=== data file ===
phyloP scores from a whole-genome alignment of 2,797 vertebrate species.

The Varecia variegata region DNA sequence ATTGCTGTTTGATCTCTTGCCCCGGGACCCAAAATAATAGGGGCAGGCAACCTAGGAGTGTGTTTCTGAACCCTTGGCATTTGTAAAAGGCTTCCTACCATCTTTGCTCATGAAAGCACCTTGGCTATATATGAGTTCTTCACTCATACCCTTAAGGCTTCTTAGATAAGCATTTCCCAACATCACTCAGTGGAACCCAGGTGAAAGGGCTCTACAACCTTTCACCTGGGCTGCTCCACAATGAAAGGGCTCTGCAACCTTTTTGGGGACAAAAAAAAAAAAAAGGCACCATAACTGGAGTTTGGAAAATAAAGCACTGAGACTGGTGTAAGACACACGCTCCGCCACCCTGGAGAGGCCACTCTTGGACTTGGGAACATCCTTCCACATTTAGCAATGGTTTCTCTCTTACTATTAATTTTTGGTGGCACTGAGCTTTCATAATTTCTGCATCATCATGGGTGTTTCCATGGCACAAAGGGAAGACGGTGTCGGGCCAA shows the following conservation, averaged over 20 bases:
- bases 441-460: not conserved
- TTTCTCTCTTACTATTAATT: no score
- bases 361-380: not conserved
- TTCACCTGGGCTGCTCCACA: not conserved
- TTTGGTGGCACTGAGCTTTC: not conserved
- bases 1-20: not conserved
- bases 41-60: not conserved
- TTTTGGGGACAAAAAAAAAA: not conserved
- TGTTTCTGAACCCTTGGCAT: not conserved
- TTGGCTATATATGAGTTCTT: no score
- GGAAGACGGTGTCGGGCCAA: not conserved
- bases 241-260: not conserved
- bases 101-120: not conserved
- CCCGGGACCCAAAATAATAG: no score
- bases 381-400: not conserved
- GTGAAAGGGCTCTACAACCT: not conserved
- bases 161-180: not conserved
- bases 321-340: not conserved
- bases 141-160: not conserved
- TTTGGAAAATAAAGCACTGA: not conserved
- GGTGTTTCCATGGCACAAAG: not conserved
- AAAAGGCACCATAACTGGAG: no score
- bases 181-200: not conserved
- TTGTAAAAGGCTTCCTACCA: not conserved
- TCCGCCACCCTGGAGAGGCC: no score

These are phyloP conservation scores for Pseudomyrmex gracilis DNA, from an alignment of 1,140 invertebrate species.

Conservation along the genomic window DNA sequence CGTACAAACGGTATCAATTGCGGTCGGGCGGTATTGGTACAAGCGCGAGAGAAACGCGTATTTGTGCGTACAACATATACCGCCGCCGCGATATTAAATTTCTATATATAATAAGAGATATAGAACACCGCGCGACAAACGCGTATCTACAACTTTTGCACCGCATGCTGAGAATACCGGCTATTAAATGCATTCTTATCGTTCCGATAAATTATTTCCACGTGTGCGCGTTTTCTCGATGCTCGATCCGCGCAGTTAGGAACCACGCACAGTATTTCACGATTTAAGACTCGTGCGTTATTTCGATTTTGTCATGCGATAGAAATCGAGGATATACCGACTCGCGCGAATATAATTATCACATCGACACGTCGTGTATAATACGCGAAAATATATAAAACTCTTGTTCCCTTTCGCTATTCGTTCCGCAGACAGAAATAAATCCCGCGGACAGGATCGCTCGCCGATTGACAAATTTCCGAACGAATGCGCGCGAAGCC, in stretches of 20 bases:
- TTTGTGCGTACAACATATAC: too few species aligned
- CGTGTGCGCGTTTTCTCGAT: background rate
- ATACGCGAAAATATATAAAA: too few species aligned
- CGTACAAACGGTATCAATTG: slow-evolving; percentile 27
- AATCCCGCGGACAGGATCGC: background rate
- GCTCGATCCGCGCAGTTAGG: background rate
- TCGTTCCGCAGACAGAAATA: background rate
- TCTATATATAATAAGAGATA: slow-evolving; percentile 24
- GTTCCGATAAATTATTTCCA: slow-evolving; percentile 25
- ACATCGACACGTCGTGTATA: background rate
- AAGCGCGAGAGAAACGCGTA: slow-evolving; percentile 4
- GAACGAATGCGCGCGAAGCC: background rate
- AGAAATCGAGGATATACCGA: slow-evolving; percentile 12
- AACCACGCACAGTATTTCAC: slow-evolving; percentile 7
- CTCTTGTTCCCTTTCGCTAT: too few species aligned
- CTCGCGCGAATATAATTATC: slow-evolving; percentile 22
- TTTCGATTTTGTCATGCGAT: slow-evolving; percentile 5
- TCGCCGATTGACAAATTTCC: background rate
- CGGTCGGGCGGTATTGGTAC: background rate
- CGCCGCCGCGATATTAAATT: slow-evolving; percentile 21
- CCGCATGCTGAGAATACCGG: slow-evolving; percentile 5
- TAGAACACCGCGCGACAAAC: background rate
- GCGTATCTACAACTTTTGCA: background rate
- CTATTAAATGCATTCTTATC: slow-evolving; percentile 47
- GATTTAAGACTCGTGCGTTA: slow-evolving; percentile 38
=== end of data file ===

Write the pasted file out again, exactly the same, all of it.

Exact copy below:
phyloP scores from a whole-genome alignment of 2,797 vertebrate species.

The Varecia variegata region DNA sequence ATTGCTGTTTGATCTCTTGCCCCGGGACCCAAAATAATAGGGGCAGGCAACCTAGGAGTGTGTTTCTGAACCCTTGGCATTTGTAAAAGGCTTCCTACCATCTTTGCTCATGAAAGCACCTTGGCTATATATGAGTTCTTCACTCATACCCTTAAGGCTTCTTAGATAAGCATTTCCCAACATCACTCAGTGGAACCCAGGTGAAAGGGCTCTACAACCTTTCACCTGGGCTGCTCCACAATGAAAGGGCTCTGCAACCTTTTTGGGGACAAAAAAAAAAAAAAGGCACCATAACTGGAGTTTGGAAAATAAAGCACTGAGACTGGTGTAAGACACACGCTCCGCCACCCTGGAGAGGCCACTCTTGGACTTGGGAACATCCTTCCACATTTAGCAATGGTTTCTCTCTTACTATTAATTTTTGGTGGCACTGAGCTTTCATAATTTCTGCATCATCATGGGTGTTTCCATGGCACAAAGGGAAGACGGTGTCGGGCCAA shows the following conservation, averaged over 20 bases:
- bases 441-460: not conserved
- TTTCTCTCTTACTATTAATT: no score
- bases 361-380: not conserved
- TTCACCTGGGCTGCTCCACA: not conserved
- TTTGGTGGCACTGAGCTTTC: not conserved
- bases 1-20: not conserved
- bases 41-60: not conserved
- TTTTGGGGACAAAAAAAAAA: not conserved
- TGTTTCTGAACCCTTGGCAT: not conserved
- TTGGCTATATATGAGTTCTT: no score
- GGAAGACGGTGTCGGGCCAA: not conserved
- bases 241-260: not conserved
- bases 101-120: not conserved
- CCCGGGACCCAAAATAATAG: no score
- bases 381-400: not conserved
- GTGAAAGGGCTCTACAACCT: not conserved
- bases 161-180: not conserved
- bases 321-340: not conserved
- bases 141-160: not conserved
- TTTGGAAAATAAAGCACTGA: not conserved
- GGTGTTTCCATGGCACAAAG: not conserved
- AAAAGGCACCATAACTGGAG: no score
- bases 181-200: not conserved
- TTGTAAAAGGCTTCCTACCA: not conserved
- TCCGCCACCCTGGAGAGGCC: no score

These are phyloP conservation scores for Pseudomyrmex gracilis DNA, from an alignment of 1,140 invertebrate species.

Conservation along the genomic window DNA sequence CGTACAAACGGTATCAATTGCGGTCGGGCGGTATTGGTACAAGCGCGAGAGAAACGCGTATTTGTGCGTACAACATATACCGCCGCCGCGATATTAAATTTCTATATATAATAAGAGATATAGAACACCGCGCGACAAACGCGTATCTACAACTTTTGCACCGCATGCTGAGAATACCGGCTATTAAATGCATTCTTATCGTTCCGATAAATTATTTCCACGTGTGCGCGTTTTCTCGATGCTCGATCCGCGCAGTTAGGAACCACGCACAGTATTTCACGATTTAAGACTCGTGCGTTATTTCGATTTTGTCATGCGATAGAAATCGAGGATATACCGACTCGCGCGAATATAATTATCACATCGACACGTCGTGTATAATACGCGAAAATATATAAAACTCTTGTTCCCTTTCGCTATTCGTTCCGCAGACAGAAATAAATCCCGCGGACAGGATCGCTCGCCGATTGACAAATTTCCGAACGAATGCGCGCGAAGCC, in stretches of 20 bases:
- TTTGTGCGTACAACATATAC: too few species aligned
- CGTGTGCGCGTTTTCTCGAT: background rate
- ATACGCGAAAATATATAAAA: too few species aligned
- CGTACAAACGGTATCAATTG: slow-evolving; percentile 27
- AATCCCGCGGACAGGATCGC: background rate
- GCTCGATCCGCGCAGTTAGG: background rate
- TCGTTCCGCAGACAGAAATA: background rate
- TCTATATATAATAAGAGATA: slow-evolving; percentile 24
- GTTCCGATAAATTATTTCCA: slow-evolving; percentile 25
- ACATCGACACGTCGTGTATA: background rate
- AAGCGCGAGAGAAACGCGTA: slow-evolving; percentile 4
- GAACGAATGCGCGCGAAGCC: background rate
- AGAAATCGAGGATATACCGA: slow-evolving; percentile 12
- AACCACGCACAGTATTTCAC: slow-evolving; percentile 7
- CTCTTGTTCCCTTTCGCTAT: too few species aligned
- CTCGCGCGAATATAATTATC: slow-evolving; percentile 22
- TTTCGATTTTGTCATGCGAT: slow-evolving; percentile 5
- TCGCCGATTGACAAATTTCC: background rate
- CGGTCGGGCGGTATTGGTAC: background rate
- CGCCGCCGCGATATTAAATT: slow-evolving; percentile 21
- CCGCATGCTGAGAATACCGG: slow-evolving; percentile 5
- TAGAACACCGCGCGACAAAC: background rate
- GCGTATCTACAACTTTTGCA: background rate
- CTATTAAATGCATTCTTATC: slow-evolving; percentile 47
- GATTTAAGACTCGTGCGTTA: slow-evolving; percentile 38